Cheung opens Miami Piano Festival with a program of contrasts

By Lawrence Budmen

Rachel Cheung performed Thursday night at the Colony Theater for the Miami International Piano Festival.  Photo: Cheung Chi Wai

Rachel Cheung performed Thursday night at the Colony Theater for the Miami International Piano Festival. Photo: Cheung Chi Wai

A decade ago Rachel Cheung debuted at the Miami International Piano Festival as an astonishingly gifted 13- year-old prodigy. She recently graduated with a master of music degree from Yale University where she studied with distinguished pianist Peter Frankl.

The Hong Kong-born pianist returned to Miami Beach Thursday night to open the festival’s Discovery Series at the Colony Theater. Cheung eschewed the Chopin and Liszt showpieces of her teen recitals for a program that contrasted the romanticism of Brahms and Schumann with early 20th-century music of Ravel and Bartok.

The digital dexterity and clarity of Cheung’s playing seemed tailormade for Ravel’s Miroirs. She evoked a fine variety of tonal colors in “Noctuelles” and her soft, light touch finely traced the distant twittering bird sounds of “Oiseaux tristes.” The rocking of the waves in “Une barque sur l’océan” was evoked in flowing lines and Cheung dispatched the keyboard-spanning octaves without fudging a note.

The austere chords in “La vallée des cloches” were given appropriate weight amidst a delicate depiction of tolling bells.  Only “Alborada del gracioso” emerged as too tame, Cheung’s light tone and graceful phrasing lacking abandon and heft.

Brahms’ Four Pieces, Op. 119 are his final solo piano works. Beginning in a measured, cautious manner, Cheung gradually brought out the warmth and depth of the Intermezzo in B minor. The more animated strains and rapid figures of the E minor and C Major intermezzos were well articulated. In the final Rhapsody in E-flat Major, Cheung finally threw caution to the winds, capturing the music’s grandeur, her tonal sonority full and impressive. Cheung  also drew out the piece’s darker subtext and the coda was taken at a whirlwind clip.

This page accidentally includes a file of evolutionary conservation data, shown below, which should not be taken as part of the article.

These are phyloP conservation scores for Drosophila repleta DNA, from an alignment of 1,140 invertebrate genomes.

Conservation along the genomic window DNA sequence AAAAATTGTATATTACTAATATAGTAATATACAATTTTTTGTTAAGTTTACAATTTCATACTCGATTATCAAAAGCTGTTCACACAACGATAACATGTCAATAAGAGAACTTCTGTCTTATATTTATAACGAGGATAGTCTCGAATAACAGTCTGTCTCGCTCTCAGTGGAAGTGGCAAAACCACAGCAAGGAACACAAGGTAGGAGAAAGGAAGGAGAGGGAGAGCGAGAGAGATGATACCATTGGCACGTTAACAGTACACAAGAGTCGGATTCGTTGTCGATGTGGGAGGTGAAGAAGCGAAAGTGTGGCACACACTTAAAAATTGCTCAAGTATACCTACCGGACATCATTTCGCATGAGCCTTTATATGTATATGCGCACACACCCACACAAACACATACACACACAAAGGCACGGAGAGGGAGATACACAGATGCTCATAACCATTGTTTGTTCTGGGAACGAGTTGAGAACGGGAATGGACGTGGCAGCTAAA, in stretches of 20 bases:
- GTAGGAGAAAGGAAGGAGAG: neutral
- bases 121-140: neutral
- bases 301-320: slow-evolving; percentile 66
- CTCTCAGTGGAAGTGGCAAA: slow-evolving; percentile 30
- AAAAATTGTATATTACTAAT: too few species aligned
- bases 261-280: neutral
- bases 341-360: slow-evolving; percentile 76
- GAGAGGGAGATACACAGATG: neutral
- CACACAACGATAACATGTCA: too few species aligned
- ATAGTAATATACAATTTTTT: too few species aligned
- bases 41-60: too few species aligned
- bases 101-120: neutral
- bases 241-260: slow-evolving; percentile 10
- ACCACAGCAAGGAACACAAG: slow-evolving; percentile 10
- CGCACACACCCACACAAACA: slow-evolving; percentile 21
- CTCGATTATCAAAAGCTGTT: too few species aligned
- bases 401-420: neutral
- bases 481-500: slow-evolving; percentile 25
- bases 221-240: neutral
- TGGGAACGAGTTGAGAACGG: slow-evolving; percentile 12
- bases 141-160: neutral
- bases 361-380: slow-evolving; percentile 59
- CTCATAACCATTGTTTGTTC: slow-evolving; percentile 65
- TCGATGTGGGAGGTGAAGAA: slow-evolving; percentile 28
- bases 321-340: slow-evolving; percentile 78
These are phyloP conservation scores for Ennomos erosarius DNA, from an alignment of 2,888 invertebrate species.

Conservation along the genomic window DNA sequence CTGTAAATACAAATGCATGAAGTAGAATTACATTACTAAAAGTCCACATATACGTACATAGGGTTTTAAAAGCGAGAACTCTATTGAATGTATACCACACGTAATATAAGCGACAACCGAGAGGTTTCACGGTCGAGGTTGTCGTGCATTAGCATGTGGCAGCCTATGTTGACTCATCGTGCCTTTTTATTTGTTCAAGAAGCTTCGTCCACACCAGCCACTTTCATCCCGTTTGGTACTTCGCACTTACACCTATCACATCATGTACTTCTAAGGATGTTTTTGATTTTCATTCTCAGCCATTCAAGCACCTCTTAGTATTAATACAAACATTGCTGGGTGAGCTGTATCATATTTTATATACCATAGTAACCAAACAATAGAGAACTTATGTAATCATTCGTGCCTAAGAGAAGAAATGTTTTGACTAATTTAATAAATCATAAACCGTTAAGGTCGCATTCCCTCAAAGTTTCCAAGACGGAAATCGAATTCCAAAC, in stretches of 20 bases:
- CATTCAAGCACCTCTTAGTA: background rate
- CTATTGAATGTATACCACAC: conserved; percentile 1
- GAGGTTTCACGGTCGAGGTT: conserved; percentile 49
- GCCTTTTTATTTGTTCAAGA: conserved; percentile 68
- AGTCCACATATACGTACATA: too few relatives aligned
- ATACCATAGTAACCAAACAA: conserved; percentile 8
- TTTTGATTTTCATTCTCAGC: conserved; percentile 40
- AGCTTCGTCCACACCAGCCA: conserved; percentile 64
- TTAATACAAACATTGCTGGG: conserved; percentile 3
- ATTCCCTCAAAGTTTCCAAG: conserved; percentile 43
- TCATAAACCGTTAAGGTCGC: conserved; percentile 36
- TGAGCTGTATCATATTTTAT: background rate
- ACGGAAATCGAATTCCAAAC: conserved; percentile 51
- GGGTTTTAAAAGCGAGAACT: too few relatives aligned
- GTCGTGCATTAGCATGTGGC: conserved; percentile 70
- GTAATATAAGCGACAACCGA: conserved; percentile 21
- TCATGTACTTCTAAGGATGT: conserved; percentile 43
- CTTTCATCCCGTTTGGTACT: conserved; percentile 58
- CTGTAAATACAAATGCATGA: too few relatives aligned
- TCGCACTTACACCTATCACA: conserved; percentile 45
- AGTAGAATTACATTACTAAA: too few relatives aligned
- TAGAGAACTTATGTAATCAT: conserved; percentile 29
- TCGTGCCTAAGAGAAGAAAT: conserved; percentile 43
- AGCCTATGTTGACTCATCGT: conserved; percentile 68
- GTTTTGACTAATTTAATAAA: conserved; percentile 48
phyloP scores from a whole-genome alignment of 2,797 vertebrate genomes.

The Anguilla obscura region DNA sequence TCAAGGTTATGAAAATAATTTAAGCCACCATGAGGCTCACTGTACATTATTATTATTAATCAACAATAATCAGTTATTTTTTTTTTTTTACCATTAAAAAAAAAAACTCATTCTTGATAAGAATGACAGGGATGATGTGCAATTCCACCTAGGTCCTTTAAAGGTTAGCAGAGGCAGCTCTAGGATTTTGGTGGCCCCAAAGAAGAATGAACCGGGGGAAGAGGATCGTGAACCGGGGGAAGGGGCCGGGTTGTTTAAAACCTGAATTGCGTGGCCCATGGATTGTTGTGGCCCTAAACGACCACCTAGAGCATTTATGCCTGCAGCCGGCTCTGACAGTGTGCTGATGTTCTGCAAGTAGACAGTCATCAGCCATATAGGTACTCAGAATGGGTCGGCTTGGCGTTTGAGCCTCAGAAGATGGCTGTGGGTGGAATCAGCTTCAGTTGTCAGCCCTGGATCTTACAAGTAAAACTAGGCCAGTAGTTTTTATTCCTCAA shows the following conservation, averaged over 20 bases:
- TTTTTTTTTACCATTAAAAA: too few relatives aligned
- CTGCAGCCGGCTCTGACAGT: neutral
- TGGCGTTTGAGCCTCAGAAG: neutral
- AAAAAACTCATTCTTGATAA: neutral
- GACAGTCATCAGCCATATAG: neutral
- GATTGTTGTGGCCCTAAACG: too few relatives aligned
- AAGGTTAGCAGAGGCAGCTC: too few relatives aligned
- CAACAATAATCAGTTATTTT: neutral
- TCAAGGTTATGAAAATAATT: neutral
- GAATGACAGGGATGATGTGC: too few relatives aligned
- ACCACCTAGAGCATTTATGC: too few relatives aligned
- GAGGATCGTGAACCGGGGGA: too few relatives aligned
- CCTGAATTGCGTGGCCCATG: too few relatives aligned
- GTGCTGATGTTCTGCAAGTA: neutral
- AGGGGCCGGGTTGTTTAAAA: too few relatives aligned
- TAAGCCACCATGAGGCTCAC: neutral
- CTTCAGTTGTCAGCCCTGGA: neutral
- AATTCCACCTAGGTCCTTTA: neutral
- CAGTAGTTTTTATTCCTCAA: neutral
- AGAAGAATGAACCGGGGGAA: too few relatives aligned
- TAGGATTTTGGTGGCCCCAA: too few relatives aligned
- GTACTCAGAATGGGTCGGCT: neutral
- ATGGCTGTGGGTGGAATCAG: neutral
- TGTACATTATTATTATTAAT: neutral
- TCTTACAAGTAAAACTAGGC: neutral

In Schumann’s Fantasie in C Major, Cheung inevitably faced comparison with Piotr Anderszewski’s recent magisterial performance of the same work. Despite some finely pointed shaping of the melodic moments, Cheung’s reading of the opening movement was too studied, played at one unvaried emotional pitch. The “Mäfsig” movement was efficiently played but lacked the breath and line of Anderszewski’s reading. She fared best in the lyrical Langsam getragen, drawing soft, caressing sounds from the keyboard and not allowing the movement to fall into episodic choppiness.

Cheung attacked the wild, driving measures of Bartok’s Sonata (1926) with idiomatic fluency, accurate in the punishing clusters of notes. The pauses and silences between notes in the austere night music of the second movement were effectively timed, adding to the sense of loneliness beneath the unmoored harmonics. The fierce meter changes in the Allegro molto finale were well contrasted and Cheung emphasized the raw folk tunes beneath the pounding rhythms.

As an encore, a light, sparkling whirl through Liszt’s La Campanella demonstrated Cheung’s rock-solid technique. In the journey from talented prodigy to mature artist, Rachel Cheung continues to evolve.

The Miami International Piano Festival continues 7:45 p.m. Friday at the Colony Theater in Miami Beach with Raluca Stirbat playing Liszt’s Mephisto Waltz and Sonata in B minor, Jora’s Joujoux pour Ma Dame, Enescu’s Sonata No. 3 and Ravel’s La Valse.; 305-434-7091.

Posted in Performances

Leave a Comment

Fri May 15, 2015
at 9:31 am
No Comments